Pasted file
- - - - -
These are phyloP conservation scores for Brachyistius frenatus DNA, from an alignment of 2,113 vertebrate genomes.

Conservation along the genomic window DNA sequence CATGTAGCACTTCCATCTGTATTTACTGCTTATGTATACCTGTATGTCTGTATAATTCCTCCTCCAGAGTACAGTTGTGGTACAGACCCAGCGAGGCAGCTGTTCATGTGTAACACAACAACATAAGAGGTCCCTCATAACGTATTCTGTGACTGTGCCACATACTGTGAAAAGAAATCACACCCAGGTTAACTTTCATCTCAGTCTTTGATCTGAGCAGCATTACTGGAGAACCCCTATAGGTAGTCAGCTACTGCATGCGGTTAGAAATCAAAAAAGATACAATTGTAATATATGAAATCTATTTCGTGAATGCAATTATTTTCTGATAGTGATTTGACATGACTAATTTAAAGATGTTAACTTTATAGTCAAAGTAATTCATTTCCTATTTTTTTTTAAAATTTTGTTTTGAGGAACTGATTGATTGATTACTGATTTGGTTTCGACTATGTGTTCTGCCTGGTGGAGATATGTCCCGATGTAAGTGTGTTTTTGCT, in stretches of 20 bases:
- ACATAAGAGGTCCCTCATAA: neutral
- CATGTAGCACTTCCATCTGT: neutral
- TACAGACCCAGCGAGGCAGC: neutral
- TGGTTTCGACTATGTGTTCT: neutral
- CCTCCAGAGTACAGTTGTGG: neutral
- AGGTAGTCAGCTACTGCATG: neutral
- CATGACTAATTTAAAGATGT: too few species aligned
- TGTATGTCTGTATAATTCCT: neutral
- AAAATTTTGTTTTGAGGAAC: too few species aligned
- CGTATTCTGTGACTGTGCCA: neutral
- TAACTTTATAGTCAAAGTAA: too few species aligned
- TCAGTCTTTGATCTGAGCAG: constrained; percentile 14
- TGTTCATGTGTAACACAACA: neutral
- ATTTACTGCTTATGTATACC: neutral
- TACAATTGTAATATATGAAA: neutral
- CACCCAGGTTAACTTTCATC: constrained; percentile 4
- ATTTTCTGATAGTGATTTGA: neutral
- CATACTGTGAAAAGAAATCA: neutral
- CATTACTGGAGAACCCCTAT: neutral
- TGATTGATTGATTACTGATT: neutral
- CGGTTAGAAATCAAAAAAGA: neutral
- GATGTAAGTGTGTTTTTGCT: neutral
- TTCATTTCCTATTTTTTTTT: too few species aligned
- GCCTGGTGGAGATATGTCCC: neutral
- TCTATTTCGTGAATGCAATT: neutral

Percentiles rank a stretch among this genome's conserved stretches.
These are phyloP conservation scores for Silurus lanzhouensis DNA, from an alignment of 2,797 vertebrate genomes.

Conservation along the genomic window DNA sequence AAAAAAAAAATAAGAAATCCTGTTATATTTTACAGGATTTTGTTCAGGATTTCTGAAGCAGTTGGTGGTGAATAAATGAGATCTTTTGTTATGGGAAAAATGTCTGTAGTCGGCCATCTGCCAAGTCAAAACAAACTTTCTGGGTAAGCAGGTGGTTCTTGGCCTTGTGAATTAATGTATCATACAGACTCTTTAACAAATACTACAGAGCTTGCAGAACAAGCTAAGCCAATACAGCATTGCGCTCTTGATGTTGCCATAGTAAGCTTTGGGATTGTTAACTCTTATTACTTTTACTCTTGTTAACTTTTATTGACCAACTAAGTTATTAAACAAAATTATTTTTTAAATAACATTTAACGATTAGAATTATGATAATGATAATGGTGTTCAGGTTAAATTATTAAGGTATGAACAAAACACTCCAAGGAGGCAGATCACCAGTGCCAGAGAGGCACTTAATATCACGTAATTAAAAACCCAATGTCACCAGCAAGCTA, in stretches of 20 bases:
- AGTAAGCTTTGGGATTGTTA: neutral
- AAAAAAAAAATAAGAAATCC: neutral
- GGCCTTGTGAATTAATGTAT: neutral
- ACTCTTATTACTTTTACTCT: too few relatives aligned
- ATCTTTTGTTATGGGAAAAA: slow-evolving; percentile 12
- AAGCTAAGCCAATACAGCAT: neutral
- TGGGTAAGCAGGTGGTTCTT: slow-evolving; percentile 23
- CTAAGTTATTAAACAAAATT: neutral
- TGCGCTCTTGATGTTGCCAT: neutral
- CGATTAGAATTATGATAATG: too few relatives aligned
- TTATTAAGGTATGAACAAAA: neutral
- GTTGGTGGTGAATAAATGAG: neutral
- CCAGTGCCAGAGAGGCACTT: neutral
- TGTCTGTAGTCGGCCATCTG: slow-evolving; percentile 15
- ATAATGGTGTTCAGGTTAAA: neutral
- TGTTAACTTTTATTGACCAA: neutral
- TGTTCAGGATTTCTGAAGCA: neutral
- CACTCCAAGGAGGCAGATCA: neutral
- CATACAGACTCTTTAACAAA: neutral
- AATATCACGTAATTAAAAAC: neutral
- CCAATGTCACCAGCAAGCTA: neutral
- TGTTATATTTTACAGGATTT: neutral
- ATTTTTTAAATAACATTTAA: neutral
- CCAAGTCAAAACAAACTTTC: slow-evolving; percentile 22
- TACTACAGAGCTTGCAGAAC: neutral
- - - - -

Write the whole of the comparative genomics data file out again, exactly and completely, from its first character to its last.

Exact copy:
These are phyloP conservation scores for Brachyistius frenatus DNA, from an alignment of 2,113 vertebrate genomes.

Conservation along the genomic window DNA sequence CATGTAGCACTTCCATCTGTATTTACTGCTTATGTATACCTGTATGTCTGTATAATTCCTCCTCCAGAGTACAGTTGTGGTACAGACCCAGCGAGGCAGCTGTTCATGTGTAACACAACAACATAAGAGGTCCCTCATAACGTATTCTGTGACTGTGCCACATACTGTGAAAAGAAATCACACCCAGGTTAACTTTCATCTCAGTCTTTGATCTGAGCAGCATTACTGGAGAACCCCTATAGGTAGTCAGCTACTGCATGCGGTTAGAAATCAAAAAAGATACAATTGTAATATATGAAATCTATTTCGTGAATGCAATTATTTTCTGATAGTGATTTGACATGACTAATTTAAAGATGTTAACTTTATAGTCAAAGTAATTCATTTCCTATTTTTTTTTAAAATTTTGTTTTGAGGAACTGATTGATTGATTACTGATTTGGTTTCGACTATGTGTTCTGCCTGGTGGAGATATGTCCCGATGTAAGTGTGTTTTTGCT, in stretches of 20 bases:
- ACATAAGAGGTCCCTCATAA: neutral
- CATGTAGCACTTCCATCTGT: neutral
- TACAGACCCAGCGAGGCAGC: neutral
- TGGTTTCGACTATGTGTTCT: neutral
- CCTCCAGAGTACAGTTGTGG: neutral
- AGGTAGTCAGCTACTGCATG: neutral
- CATGACTAATTTAAAGATGT: too few species aligned
- TGTATGTCTGTATAATTCCT: neutral
- AAAATTTTGTTTTGAGGAAC: too few species aligned
- CGTATTCTGTGACTGTGCCA: neutral
- TAACTTTATAGTCAAAGTAA: too few species aligned
- TCAGTCTTTGATCTGAGCAG: constrained; percentile 14
- TGTTCATGTGTAACACAACA: neutral
- ATTTACTGCTTATGTATACC: neutral
- TACAATTGTAATATATGAAA: neutral
- CACCCAGGTTAACTTTCATC: constrained; percentile 4
- ATTTTCTGATAGTGATTTGA: neutral
- CATACTGTGAAAAGAAATCA: neutral
- CATTACTGGAGAACCCCTAT: neutral
- TGATTGATTGATTACTGATT: neutral
- CGGTTAGAAATCAAAAAAGA: neutral
- GATGTAAGTGTGTTTTTGCT: neutral
- TTCATTTCCTATTTTTTTTT: too few species aligned
- GCCTGGTGGAGATATGTCCC: neutral
- TCTATTTCGTGAATGCAATT: neutral

Percentiles rank a stretch among this genome's conserved stretches.
These are phyloP conservation scores for Silurus lanzhouensis DNA, from an alignment of 2,797 vertebrate genomes.

Conservation along the genomic window DNA sequence AAAAAAAAAATAAGAAATCCTGTTATATTTTACAGGATTTTGTTCAGGATTTCTGAAGCAGTTGGTGGTGAATAAATGAGATCTTTTGTTATGGGAAAAATGTCTGTAGTCGGCCATCTGCCAAGTCAAAACAAACTTTCTGGGTAAGCAGGTGGTTCTTGGCCTTGTGAATTAATGTATCATACAGACTCTTTAACAAATACTACAGAGCTTGCAGAACAAGCTAAGCCAATACAGCATTGCGCTCTTGATGTTGCCATAGTAAGCTTTGGGATTGTTAACTCTTATTACTTTTACTCTTGTTAACTTTTATTGACCAACTAAGTTATTAAACAAAATTATTTTTTAAATAACATTTAACGATTAGAATTATGATAATGATAATGGTGTTCAGGTTAAATTATTAAGGTATGAACAAAACACTCCAAGGAGGCAGATCACCAGTGCCAGAGAGGCACTTAATATCACGTAATTAAAAACCCAATGTCACCAGCAAGCTA, in stretches of 20 bases:
- AGTAAGCTTTGGGATTGTTA: neutral
- AAAAAAAAAATAAGAAATCC: neutral
- GGCCTTGTGAATTAATGTAT: neutral
- ACTCTTATTACTTTTACTCT: too few relatives aligned
- ATCTTTTGTTATGGGAAAAA: slow-evolving; percentile 12
- AAGCTAAGCCAATACAGCAT: neutral
- TGGGTAAGCAGGTGGTTCTT: slow-evolving; percentile 23
- CTAAGTTATTAAACAAAATT: neutral
- TGCGCTCTTGATGTTGCCAT: neutral
- CGATTAGAATTATGATAATG: too few relatives aligned
- TTATTAAGGTATGAACAAAA: neutral
- GTTGGTGGTGAATAAATGAG: neutral
- CCAGTGCCAGAGAGGCACTT: neutral
- TGTCTGTAGTCGGCCATCTG: slow-evolving; percentile 15
- ATAATGGTGTTCAGGTTAAA: neutral
- TGTTAACTTTTATTGACCAA: neutral
- TGTTCAGGATTTCTGAAGCA: neutral
- CACTCCAAGGAGGCAGATCA: neutral
- CATACAGACTCTTTAACAAA: neutral
- AATATCACGTAATTAAAAAC: neutral
- CCAATGTCACCAGCAAGCTA: neutral
- TGTTATATTTTACAGGATTT: neutral
- ATTTTTTAAATAACATTTAA: neutral
- CCAAGTCAAAACAAACTTTC: slow-evolving; percentile 22
- TACTACAGAGCTTGCAGAAC: neutral